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17. While I was writing this post, our son was walking round the living room with a pan from the kitchen. This has got me thinking: when is it OK to ask your kids to start cooking dinner at least once a week? 🙂

18. Our son had his first trip in a sledge this month. He was dragged around the living room in it by grandad and enjoyed it immensely.

19. When our son had a slight cold recently, we decided that he could still go to the play park but would have to dress up as a fisherman.

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What do you think of this post and what do you remember from your first two years as a parent? Please feel free to share your views in the comments section below or on the ‘Dad’s The Way I Like It’ pages on Facebook or Google+.

Remember that you can also subscribe to this blog by entering your e-mail address in the box on the right of the screen and also follow this blog via BlogLovin. There’s also now a Pinterest board for this blog as well, so please feel free to pin this post if you’ve enjoyed reading it.

Similar posts

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I have added this post the following parent blogger link-ups:

Will our son like curry?

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National Curry Week

This is a big question and not just because it’s currently National Curry Week here in the UK. In fact, it’s a question that I’d put it in the same category as ‘will our son like haggis?’. For some time, I have looked forward to being able to share my favourite sort of food with our son.

About a year ago, I tweeted ‘been enjoying watching our 6 month old son starting to eat solids – it’s mainly baby rice at the moment, hope we’ll soon be able to give him baby curry’. Within minutes, someone who saw my tweet decided to tweet back with a link to a recipe for vegetable and coconut curry that is suitable for babies as it’s not too spicy. As I haven’t yet made this curry for my son, the fact that it’s National Curry Week here in the UK from 13-19th October seems a good reason to put that right.

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Whilst a lot of people are wary about feeding spicy food to babies and toddlers, it seems that this can vary from one culture to another. I remember my mum telling me about a Sri Lankan friend who had little hesitation in feeding spicy dishes to her baby son. So far, our son has had a few mild curries and seems to quite like them. We’ve tried baby led weaning with him, and it’s generally worked fairly well.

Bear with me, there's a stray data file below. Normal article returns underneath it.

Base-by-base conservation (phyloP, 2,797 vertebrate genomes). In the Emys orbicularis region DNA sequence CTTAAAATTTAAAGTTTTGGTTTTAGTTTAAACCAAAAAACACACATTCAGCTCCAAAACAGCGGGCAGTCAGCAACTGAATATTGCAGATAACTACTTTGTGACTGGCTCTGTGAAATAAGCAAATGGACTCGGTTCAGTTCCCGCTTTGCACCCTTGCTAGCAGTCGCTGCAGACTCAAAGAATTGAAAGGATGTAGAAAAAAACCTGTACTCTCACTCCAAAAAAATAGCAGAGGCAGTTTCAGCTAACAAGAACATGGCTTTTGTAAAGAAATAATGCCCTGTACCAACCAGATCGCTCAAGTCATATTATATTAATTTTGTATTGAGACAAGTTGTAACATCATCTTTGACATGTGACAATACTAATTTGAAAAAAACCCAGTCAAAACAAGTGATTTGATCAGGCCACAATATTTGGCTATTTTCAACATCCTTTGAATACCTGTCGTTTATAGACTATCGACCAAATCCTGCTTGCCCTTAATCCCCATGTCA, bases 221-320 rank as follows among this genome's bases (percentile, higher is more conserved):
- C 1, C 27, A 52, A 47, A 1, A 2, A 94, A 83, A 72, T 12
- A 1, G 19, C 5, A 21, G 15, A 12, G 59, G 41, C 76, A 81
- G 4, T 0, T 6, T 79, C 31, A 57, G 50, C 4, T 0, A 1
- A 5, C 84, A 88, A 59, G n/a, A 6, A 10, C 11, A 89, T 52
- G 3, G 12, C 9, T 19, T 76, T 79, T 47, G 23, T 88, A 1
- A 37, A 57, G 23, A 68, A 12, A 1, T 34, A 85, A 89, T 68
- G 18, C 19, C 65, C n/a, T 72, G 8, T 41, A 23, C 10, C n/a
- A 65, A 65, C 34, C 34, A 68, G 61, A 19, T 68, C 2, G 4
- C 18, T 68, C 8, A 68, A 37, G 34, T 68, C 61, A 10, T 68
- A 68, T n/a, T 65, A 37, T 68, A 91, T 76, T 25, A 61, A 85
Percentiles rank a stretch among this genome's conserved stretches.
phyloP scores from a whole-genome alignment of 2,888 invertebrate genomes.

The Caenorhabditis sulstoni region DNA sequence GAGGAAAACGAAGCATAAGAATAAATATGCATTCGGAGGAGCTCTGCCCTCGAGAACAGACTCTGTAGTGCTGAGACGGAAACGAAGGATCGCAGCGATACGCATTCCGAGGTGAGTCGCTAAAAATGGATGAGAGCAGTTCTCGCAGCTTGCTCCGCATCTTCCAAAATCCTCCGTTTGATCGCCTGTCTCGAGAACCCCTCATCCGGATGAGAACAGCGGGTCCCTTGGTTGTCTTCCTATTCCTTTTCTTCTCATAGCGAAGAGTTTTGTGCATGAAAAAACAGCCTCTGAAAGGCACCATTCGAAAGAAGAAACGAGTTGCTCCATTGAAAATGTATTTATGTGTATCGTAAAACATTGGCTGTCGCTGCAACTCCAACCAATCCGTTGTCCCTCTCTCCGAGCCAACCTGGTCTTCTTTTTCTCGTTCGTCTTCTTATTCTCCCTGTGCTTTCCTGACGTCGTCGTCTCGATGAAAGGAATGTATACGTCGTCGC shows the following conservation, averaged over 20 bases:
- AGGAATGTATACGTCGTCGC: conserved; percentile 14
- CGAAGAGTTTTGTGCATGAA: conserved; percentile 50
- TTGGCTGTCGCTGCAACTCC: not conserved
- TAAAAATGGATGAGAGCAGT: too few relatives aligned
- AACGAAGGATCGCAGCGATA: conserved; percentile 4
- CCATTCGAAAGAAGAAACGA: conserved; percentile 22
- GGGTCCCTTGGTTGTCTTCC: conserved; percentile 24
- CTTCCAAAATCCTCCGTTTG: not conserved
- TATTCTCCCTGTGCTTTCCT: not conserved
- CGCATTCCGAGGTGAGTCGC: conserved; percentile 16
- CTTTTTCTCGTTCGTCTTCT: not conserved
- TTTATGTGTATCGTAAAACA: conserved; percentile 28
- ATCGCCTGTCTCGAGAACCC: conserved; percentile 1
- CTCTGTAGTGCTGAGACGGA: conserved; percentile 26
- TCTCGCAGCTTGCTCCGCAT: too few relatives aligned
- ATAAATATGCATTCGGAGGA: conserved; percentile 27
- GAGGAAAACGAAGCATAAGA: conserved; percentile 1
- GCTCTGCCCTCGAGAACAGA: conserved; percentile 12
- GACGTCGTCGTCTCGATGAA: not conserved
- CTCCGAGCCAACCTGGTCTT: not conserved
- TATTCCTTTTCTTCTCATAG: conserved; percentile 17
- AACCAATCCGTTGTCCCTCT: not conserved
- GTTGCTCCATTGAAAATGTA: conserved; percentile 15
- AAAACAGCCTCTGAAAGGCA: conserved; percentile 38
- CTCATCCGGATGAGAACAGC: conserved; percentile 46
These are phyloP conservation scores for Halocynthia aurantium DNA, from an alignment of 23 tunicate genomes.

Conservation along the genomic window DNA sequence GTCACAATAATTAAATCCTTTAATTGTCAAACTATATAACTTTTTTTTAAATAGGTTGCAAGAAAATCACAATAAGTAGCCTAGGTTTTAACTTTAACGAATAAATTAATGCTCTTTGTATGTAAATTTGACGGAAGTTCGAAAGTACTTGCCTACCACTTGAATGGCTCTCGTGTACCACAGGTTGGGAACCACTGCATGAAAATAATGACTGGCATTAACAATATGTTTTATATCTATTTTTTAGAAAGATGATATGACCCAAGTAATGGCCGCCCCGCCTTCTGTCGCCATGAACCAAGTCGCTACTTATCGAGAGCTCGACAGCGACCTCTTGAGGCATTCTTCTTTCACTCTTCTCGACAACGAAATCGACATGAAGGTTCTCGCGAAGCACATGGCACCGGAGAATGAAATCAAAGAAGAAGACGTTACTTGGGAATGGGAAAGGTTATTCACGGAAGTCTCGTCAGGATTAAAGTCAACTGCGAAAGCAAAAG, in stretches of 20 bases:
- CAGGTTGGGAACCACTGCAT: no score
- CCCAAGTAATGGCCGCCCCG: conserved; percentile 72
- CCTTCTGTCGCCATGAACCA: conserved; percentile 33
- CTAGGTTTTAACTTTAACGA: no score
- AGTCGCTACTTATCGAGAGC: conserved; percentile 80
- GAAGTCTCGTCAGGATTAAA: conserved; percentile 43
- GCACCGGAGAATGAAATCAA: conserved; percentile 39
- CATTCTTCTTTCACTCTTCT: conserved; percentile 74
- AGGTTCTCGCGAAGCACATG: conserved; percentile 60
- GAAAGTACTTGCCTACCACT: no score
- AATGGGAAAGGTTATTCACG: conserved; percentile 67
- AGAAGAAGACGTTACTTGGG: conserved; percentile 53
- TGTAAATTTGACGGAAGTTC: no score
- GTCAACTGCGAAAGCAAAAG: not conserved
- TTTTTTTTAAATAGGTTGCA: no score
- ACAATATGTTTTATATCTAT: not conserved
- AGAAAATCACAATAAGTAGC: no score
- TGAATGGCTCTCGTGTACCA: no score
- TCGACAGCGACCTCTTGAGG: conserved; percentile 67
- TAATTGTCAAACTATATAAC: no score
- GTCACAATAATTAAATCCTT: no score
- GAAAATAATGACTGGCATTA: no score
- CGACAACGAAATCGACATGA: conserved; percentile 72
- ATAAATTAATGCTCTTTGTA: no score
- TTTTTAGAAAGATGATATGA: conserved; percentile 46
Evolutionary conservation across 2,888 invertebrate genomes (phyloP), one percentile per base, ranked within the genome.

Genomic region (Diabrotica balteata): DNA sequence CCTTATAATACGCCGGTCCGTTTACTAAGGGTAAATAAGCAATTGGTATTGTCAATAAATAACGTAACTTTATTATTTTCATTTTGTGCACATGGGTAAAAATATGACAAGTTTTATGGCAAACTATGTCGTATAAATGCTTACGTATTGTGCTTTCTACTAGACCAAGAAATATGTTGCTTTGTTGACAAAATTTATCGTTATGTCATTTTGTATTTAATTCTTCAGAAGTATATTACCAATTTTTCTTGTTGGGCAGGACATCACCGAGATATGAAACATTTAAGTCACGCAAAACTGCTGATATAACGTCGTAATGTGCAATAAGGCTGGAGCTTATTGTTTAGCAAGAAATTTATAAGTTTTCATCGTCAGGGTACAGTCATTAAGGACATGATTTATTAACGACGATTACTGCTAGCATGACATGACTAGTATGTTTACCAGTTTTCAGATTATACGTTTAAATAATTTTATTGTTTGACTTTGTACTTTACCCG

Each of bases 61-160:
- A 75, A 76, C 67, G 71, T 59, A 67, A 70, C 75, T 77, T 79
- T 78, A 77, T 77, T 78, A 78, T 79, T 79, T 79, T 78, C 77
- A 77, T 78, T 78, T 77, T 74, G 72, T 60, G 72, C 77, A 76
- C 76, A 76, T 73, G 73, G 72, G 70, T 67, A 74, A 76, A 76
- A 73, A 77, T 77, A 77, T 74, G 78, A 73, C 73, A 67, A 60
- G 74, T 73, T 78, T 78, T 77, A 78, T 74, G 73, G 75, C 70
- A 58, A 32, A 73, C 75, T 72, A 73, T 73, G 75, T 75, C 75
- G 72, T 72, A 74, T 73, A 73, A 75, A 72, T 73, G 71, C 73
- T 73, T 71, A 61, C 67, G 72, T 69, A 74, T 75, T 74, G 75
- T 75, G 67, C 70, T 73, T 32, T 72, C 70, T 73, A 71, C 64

The first time I remember having a curry was when I went to an Indian restaurant in St. Andrews (Scotland) with my parents when I was about ten. I loved the flavours of the spices and have been a big fan of curry ever since then. In fact, I have often planned journeys around trips to curry restaurants. From 2002 to 2004, I taught English at a university in Lille (France) and would head back to Leeds five or six times a year as I was registered for a Masters degree at the university there. I would get the Eurostar from Paris to London and make sure that I’d have enough time to have a curry at a fantastic restaurant near Euston station before getting the train up to Leeds.

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I’d go as far as saying that the number and quality of Indian restaurants and sweet shops on Drummond Street makes it one of my favourite streets in London. As a vegetarian, I love the fact that there are at least half a dozen Indian vegetarian restaurants on the same street. What is more, several of them do amazing lunch time buffets where it is possible to sample a fantastic range of starters, main courses and desserts. I have sometimes thought that their ‘eat as much as you like’ format could end up making them go bankrupt and me gain a serious amount of weight.